Which Temple Of Ancient Greece Are You?

Are you the Zeus of Cyrene or one of the six Caryatids? Find out which ancient Greek temple you are with this quiz! www.trazeetravel.com

Trazee Travel
Created By Trazee Travel
On Jan 7, 2016

Are you located in Greece?

Are you a city or a structure?

Are you dedicated to a god or goddess?

Are you Ionic, Doric or Corinthian?

Are you dedicated to a Greek hero?

Temple of Apollo Epicurius, Bassae, Greece

Temple of Apollo Epicurius, Bassae, Greece

An offbeat favorite, the Temple of Apollo Epicurius is unusual compared to most other temples, aligning north-south and utilizing all three orders of ancient Greek architecture, including Doric and Ionic columns on the outside and Corinthian columns supporting the interior.

Paestum, Italy

Paestum, Italy

Paestum was a major city of Ancient Greece, originally founded as Poseidonia before it was conquered by the Lucanians and then the Romans. The archaeological site contains three well-preserved temples -- two dedicated to Hera, the goddess of fertility and one dedicated to Athena, goddess of wisdom.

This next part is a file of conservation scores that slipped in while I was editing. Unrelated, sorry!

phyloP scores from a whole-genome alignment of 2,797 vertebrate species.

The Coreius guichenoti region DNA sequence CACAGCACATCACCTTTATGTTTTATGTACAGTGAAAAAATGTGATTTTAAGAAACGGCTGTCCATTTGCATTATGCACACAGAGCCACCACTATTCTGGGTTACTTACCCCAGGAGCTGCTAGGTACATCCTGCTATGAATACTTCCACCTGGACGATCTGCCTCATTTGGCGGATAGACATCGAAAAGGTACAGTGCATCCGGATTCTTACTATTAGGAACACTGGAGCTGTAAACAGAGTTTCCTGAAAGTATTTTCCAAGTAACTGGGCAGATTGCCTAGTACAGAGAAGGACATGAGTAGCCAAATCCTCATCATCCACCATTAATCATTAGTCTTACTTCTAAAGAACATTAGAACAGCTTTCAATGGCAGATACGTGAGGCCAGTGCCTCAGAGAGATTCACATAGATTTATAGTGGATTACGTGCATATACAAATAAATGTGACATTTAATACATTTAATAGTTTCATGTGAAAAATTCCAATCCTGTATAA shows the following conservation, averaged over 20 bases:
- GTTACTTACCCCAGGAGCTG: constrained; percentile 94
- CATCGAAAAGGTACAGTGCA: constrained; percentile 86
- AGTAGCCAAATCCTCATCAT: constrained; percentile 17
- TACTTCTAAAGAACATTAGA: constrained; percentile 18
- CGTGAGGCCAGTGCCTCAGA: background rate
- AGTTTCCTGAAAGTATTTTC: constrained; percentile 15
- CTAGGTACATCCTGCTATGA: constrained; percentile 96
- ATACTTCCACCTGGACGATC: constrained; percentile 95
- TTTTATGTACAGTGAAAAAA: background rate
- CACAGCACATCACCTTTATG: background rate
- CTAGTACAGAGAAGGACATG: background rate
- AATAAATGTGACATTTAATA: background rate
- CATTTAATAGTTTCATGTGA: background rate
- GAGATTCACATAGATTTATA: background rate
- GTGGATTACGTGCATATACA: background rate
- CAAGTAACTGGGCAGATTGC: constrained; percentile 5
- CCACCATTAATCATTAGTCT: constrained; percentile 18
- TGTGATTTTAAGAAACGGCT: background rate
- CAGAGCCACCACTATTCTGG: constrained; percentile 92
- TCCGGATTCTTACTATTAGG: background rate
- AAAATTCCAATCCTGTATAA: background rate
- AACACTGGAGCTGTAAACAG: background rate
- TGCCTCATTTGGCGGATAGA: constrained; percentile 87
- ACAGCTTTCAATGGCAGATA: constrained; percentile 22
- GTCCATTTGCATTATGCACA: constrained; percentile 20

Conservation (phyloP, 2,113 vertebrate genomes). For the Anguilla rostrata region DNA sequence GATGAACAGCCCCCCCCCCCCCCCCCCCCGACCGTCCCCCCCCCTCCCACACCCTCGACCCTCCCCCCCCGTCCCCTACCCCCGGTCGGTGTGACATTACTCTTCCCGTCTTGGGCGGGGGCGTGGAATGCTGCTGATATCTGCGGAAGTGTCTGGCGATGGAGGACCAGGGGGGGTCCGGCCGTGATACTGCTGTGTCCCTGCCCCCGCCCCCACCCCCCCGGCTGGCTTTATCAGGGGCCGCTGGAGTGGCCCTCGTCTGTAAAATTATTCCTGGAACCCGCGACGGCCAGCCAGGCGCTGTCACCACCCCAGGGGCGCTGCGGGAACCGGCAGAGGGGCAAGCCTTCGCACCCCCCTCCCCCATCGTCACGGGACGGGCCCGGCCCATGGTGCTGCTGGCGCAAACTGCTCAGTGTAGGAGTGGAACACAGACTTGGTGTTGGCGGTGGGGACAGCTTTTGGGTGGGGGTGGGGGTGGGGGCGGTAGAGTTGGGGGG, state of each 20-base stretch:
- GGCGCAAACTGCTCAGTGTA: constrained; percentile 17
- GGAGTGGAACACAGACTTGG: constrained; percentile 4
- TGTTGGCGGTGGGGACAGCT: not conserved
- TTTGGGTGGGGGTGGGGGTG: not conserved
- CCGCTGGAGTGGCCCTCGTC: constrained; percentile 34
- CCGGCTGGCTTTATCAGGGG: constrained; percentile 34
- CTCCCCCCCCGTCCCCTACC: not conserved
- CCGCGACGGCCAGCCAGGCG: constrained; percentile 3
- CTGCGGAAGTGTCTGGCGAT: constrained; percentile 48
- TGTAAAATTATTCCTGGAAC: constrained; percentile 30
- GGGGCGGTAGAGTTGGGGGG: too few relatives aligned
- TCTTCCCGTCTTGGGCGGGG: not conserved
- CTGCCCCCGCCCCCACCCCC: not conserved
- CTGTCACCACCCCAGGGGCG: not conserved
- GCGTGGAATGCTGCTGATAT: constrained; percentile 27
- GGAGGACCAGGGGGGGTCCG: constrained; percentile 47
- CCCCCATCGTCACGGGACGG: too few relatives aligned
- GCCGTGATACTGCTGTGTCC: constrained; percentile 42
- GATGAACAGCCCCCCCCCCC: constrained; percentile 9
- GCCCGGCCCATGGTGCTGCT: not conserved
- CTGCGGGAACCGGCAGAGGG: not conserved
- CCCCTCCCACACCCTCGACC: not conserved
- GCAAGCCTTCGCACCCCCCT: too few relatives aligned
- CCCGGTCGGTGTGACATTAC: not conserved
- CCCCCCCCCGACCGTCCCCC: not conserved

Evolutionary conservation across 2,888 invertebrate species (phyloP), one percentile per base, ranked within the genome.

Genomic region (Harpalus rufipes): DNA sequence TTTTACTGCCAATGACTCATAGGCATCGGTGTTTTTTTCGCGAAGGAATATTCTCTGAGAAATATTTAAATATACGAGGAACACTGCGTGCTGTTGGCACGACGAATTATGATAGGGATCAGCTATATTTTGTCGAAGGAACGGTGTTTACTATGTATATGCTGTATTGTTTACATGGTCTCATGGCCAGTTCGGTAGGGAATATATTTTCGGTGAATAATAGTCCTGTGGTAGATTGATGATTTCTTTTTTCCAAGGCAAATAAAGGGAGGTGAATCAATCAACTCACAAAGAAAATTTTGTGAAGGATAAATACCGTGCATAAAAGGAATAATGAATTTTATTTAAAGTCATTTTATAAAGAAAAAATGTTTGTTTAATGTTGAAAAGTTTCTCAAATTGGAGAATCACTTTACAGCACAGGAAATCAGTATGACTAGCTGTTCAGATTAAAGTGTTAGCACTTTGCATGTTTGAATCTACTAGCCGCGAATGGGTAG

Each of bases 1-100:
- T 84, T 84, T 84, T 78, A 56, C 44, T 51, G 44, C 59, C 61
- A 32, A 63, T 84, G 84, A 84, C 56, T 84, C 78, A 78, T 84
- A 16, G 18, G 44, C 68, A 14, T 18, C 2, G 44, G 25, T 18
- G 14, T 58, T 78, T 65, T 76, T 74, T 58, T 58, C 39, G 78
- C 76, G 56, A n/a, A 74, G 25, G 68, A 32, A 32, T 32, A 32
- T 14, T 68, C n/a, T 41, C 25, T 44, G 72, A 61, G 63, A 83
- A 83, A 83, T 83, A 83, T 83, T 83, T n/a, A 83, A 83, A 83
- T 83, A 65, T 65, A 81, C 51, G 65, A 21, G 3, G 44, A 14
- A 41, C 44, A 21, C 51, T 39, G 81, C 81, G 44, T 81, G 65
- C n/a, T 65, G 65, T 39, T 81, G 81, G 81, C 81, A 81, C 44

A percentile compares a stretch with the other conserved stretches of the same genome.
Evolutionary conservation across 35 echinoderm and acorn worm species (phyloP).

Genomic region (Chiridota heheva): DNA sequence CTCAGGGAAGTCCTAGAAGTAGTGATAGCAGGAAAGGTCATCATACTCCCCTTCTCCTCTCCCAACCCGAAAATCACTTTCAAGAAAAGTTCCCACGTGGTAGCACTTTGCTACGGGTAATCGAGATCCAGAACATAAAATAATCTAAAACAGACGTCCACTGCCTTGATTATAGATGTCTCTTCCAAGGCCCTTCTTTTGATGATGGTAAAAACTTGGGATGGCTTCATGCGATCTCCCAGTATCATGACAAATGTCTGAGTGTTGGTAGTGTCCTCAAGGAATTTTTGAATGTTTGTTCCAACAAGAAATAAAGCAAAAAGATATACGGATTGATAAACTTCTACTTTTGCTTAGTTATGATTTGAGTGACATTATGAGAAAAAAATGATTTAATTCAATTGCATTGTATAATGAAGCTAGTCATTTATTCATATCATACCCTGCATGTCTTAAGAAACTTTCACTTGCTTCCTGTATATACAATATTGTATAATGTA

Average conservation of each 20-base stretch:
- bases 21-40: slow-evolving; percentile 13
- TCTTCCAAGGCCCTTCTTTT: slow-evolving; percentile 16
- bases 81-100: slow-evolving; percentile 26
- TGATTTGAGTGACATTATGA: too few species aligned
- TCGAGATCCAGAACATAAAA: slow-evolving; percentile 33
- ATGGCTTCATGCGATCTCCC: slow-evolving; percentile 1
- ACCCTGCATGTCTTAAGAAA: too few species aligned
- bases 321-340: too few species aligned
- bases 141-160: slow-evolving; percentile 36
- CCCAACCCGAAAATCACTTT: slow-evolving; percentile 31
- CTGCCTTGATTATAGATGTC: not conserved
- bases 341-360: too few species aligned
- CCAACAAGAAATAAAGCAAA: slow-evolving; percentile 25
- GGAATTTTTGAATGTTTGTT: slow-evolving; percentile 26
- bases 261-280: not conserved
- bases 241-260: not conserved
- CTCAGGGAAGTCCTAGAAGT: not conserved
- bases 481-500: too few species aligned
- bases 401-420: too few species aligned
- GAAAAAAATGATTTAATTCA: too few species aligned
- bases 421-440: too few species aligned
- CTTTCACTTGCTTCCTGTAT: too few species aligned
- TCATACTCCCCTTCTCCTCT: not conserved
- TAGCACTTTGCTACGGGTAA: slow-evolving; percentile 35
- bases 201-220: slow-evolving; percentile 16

Temple of Zeus, Cyrene, Libya

Temple of Zeus, Cyrene, Libya

In 630 BC, a group of settlers from the Greek island of Thera (now known as Santorini) landed in ancient Libya, led by Battus I, the founder of Cyrenaica and the first Greek king in Africa, thereby creating the 200-year Battiad dynasty. The capital city of Cyrene is home to the Temple of Zeus, built sometime in the 5th century BC.

Valley of the Temples, Agrigento, Sicily

Valley of the Temples, Agrigento, Sicily

Located on a ridge in Sicily, the Valle dei Templi contains seven Greek temples in the Doric style. The best preserved is the Temple of Concordia, while the oldest and least preserved is the Temple of Heracles, dating to the 6th century BC.

The Erechtheum, Athens, Greece

The Erechtheum, Athens, Greece

This Ionic temple is situated on the north side of the Acropolis, built between 421 and 407 BC, possibly dedicated to Erichthonius, the legendary hero of Ancient Greece. The temple is most known for its Caryatids, the six female figures supporting the right-side porch.